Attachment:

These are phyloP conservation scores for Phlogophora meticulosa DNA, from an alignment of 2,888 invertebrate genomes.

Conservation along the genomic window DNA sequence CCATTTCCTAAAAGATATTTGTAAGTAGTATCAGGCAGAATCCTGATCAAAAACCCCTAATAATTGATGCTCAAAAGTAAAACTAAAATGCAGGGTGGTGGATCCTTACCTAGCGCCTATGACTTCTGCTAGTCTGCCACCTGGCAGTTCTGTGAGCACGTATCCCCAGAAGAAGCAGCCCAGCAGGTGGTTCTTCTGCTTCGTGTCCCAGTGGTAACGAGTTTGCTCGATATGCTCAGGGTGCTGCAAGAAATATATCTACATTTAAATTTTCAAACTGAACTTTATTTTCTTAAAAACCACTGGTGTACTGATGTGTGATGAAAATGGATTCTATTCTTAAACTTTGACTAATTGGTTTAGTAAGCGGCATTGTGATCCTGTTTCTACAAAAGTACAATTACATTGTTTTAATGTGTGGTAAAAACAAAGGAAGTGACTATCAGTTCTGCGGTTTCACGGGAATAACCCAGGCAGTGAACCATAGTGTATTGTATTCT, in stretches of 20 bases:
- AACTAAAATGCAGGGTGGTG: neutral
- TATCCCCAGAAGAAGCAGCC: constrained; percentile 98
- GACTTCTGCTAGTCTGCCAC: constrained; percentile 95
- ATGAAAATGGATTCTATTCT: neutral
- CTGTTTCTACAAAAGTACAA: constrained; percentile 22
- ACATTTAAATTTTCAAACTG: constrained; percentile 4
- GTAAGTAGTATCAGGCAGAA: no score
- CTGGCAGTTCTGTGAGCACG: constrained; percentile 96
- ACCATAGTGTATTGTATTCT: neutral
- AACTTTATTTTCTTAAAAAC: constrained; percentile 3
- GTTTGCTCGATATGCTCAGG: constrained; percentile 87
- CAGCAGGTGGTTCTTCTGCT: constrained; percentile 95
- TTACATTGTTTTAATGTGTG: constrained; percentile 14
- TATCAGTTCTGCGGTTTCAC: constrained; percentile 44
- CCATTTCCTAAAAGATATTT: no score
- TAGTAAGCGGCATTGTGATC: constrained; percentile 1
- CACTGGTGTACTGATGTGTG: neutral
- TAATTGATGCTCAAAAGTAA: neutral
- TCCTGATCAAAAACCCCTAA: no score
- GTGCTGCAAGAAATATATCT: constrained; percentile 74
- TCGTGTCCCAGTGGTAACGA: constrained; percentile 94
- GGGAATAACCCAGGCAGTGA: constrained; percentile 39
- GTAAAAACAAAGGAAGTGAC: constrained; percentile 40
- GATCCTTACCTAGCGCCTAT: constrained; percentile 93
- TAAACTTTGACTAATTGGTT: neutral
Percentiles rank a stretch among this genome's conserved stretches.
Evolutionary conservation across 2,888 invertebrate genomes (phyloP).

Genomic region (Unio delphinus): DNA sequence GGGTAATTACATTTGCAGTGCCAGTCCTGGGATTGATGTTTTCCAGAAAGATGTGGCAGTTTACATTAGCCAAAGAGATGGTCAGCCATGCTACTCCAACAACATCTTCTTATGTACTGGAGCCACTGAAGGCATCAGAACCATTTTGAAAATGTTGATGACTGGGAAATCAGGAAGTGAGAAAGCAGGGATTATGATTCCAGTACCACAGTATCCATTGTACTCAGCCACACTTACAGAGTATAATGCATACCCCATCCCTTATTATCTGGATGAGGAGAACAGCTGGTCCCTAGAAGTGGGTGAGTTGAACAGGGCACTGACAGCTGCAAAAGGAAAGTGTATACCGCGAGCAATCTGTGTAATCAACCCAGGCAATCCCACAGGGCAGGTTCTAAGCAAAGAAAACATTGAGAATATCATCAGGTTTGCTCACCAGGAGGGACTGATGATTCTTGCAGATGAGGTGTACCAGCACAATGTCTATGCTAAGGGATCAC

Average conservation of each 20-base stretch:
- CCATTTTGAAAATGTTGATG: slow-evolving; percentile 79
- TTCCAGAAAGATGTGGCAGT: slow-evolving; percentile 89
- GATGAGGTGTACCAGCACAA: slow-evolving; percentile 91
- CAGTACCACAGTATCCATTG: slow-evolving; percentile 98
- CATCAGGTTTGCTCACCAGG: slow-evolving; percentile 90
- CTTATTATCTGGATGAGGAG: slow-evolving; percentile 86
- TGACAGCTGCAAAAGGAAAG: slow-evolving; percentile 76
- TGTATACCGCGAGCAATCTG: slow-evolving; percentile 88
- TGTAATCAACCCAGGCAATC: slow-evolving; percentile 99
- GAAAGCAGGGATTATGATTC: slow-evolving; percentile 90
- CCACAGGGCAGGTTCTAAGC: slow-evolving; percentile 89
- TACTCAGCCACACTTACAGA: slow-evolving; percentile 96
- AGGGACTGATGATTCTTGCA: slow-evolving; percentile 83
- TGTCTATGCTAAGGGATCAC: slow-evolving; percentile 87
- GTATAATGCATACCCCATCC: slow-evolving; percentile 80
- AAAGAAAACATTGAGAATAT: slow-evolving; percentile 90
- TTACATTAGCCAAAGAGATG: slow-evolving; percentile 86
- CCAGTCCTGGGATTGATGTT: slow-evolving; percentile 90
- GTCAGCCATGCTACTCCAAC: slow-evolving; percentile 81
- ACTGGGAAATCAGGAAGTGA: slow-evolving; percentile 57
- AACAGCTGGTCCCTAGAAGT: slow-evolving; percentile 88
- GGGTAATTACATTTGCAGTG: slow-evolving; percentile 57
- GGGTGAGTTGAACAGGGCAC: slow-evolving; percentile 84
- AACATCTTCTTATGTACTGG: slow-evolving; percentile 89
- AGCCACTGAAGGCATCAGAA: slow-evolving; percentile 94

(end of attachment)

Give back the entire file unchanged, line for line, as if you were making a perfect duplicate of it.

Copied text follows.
These are phyloP conservation scores for Phlogophora meticulosa DNA, from an alignment of 2,888 invertebrate genomes.

Conservation along the genomic window DNA sequence CCATTTCCTAAAAGATATTTGTAAGTAGTATCAGGCAGAATCCTGATCAAAAACCCCTAATAATTGATGCTCAAAAGTAAAACTAAAATGCAGGGTGGTGGATCCTTACCTAGCGCCTATGACTTCTGCTAGTCTGCCACCTGGCAGTTCTGTGAGCACGTATCCCCAGAAGAAGCAGCCCAGCAGGTGGTTCTTCTGCTTCGTGTCCCAGTGGTAACGAGTTTGCTCGATATGCTCAGGGTGCTGCAAGAAATATATCTACATTTAAATTTTCAAACTGAACTTTATTTTCTTAAAAACCACTGGTGTACTGATGTGTGATGAAAATGGATTCTATTCTTAAACTTTGACTAATTGGTTTAGTAAGCGGCATTGTGATCCTGTTTCTACAAAAGTACAATTACATTGTTTTAATGTGTGGTAAAAACAAAGGAAGTGACTATCAGTTCTGCGGTTTCACGGGAATAACCCAGGCAGTGAACCATAGTGTATTGTATTCT, in stretches of 20 bases:
- AACTAAAATGCAGGGTGGTG: neutral
- TATCCCCAGAAGAAGCAGCC: constrained; percentile 98
- GACTTCTGCTAGTCTGCCAC: constrained; percentile 95
- ATGAAAATGGATTCTATTCT: neutral
- CTGTTTCTACAAAAGTACAA: constrained; percentile 22
- ACATTTAAATTTTCAAACTG: constrained; percentile 4
- GTAAGTAGTATCAGGCAGAA: no score
- CTGGCAGTTCTGTGAGCACG: constrained; percentile 96
- ACCATAGTGTATTGTATTCT: neutral
- AACTTTATTTTCTTAAAAAC: constrained; percentile 3
- GTTTGCTCGATATGCTCAGG: constrained; percentile 87
- CAGCAGGTGGTTCTTCTGCT: constrained; percentile 95
- TTACATTGTTTTAATGTGTG: constrained; percentile 14
- TATCAGTTCTGCGGTTTCAC: constrained; percentile 44
- CCATTTCCTAAAAGATATTT: no score
- TAGTAAGCGGCATTGTGATC: constrained; percentile 1
- CACTGGTGTACTGATGTGTG: neutral
- TAATTGATGCTCAAAAGTAA: neutral
- TCCTGATCAAAAACCCCTAA: no score
- GTGCTGCAAGAAATATATCT: constrained; percentile 74
- TCGTGTCCCAGTGGTAACGA: constrained; percentile 94
- GGGAATAACCCAGGCAGTGA: constrained; percentile 39
- GTAAAAACAAAGGAAGTGAC: constrained; percentile 40
- GATCCTTACCTAGCGCCTAT: constrained; percentile 93
- TAAACTTTGACTAATTGGTT: neutral
Percentiles rank a stretch among this genome's conserved stretches.
Evolutionary conservation across 2,888 invertebrate genomes (phyloP).

Genomic region (Unio delphinus): DNA sequence GGGTAATTACATTTGCAGTGCCAGTCCTGGGATTGATGTTTTCCAGAAAGATGTGGCAGTTTACATTAGCCAAAGAGATGGTCAGCCATGCTACTCCAACAACATCTTCTTATGTACTGGAGCCACTGAAGGCATCAGAACCATTTTGAAAATGTTGATGACTGGGAAATCAGGAAGTGAGAAAGCAGGGATTATGATTCCAGTACCACAGTATCCATTGTACTCAGCCACACTTACAGAGTATAATGCATACCCCATCCCTTATTATCTGGATGAGGAGAACAGCTGGTCCCTAGAAGTGGGTGAGTTGAACAGGGCACTGACAGCTGCAAAAGGAAAGTGTATACCGCGAGCAATCTGTGTAATCAACCCAGGCAATCCCACAGGGCAGGTTCTAAGCAAAGAAAACATTGAGAATATCATCAGGTTTGCTCACCAGGAGGGACTGATGATTCTTGCAGATGAGGTGTACCAGCACAATGTCTATGCTAAGGGATCAC

Average conservation of each 20-base stretch:
- CCATTTTGAAAATGTTGATG: slow-evolving; percentile 79
- TTCCAGAAAGATGTGGCAGT: slow-evolving; percentile 89
- GATGAGGTGTACCAGCACAA: slow-evolving; percentile 91
- CAGTACCACAGTATCCATTG: slow-evolving; percentile 98
- CATCAGGTTTGCTCACCAGG: slow-evolving; percentile 90
- CTTATTATCTGGATGAGGAG: slow-evolving; percentile 86
- TGACAGCTGCAAAAGGAAAG: slow-evolving; percentile 76
- TGTATACCGCGAGCAATCTG: slow-evolving; percentile 88
- TGTAATCAACCCAGGCAATC: slow-evolving; percentile 99
- GAAAGCAGGGATTATGATTC: slow-evolving; percentile 90
- CCACAGGGCAGGTTCTAAGC: slow-evolving; percentile 89
- TACTCAGCCACACTTACAGA: slow-evolving; percentile 96
- AGGGACTGATGATTCTTGCA: slow-evolving; percentile 83
- TGTCTATGCTAAGGGATCAC: slow-evolving; percentile 87
- GTATAATGCATACCCCATCC: slow-evolving; percentile 80
- AAAGAAAACATTGAGAATAT: slow-evolving; percentile 90
- TTACATTAGCCAAAGAGATG: slow-evolving; percentile 86
- CCAGTCCTGGGATTGATGTT: slow-evolving; percentile 90
- GTCAGCCATGCTACTCCAAC: slow-evolving; percentile 81
- ACTGGGAAATCAGGAAGTGA: slow-evolving; percentile 57
- AACAGCTGGTCCCTAGAAGT: slow-evolving; percentile 88
- GGGTAATTACATTTGCAGTG: slow-evolving; percentile 57
- GGGTGAGTTGAACAGGGCAC: slow-evolving; percentile 84
- AACATCTTCTTATGTACTGG: slow-evolving; percentile 89
- AGCCACTGAAGGCATCAGAA: slow-evolving; percentile 94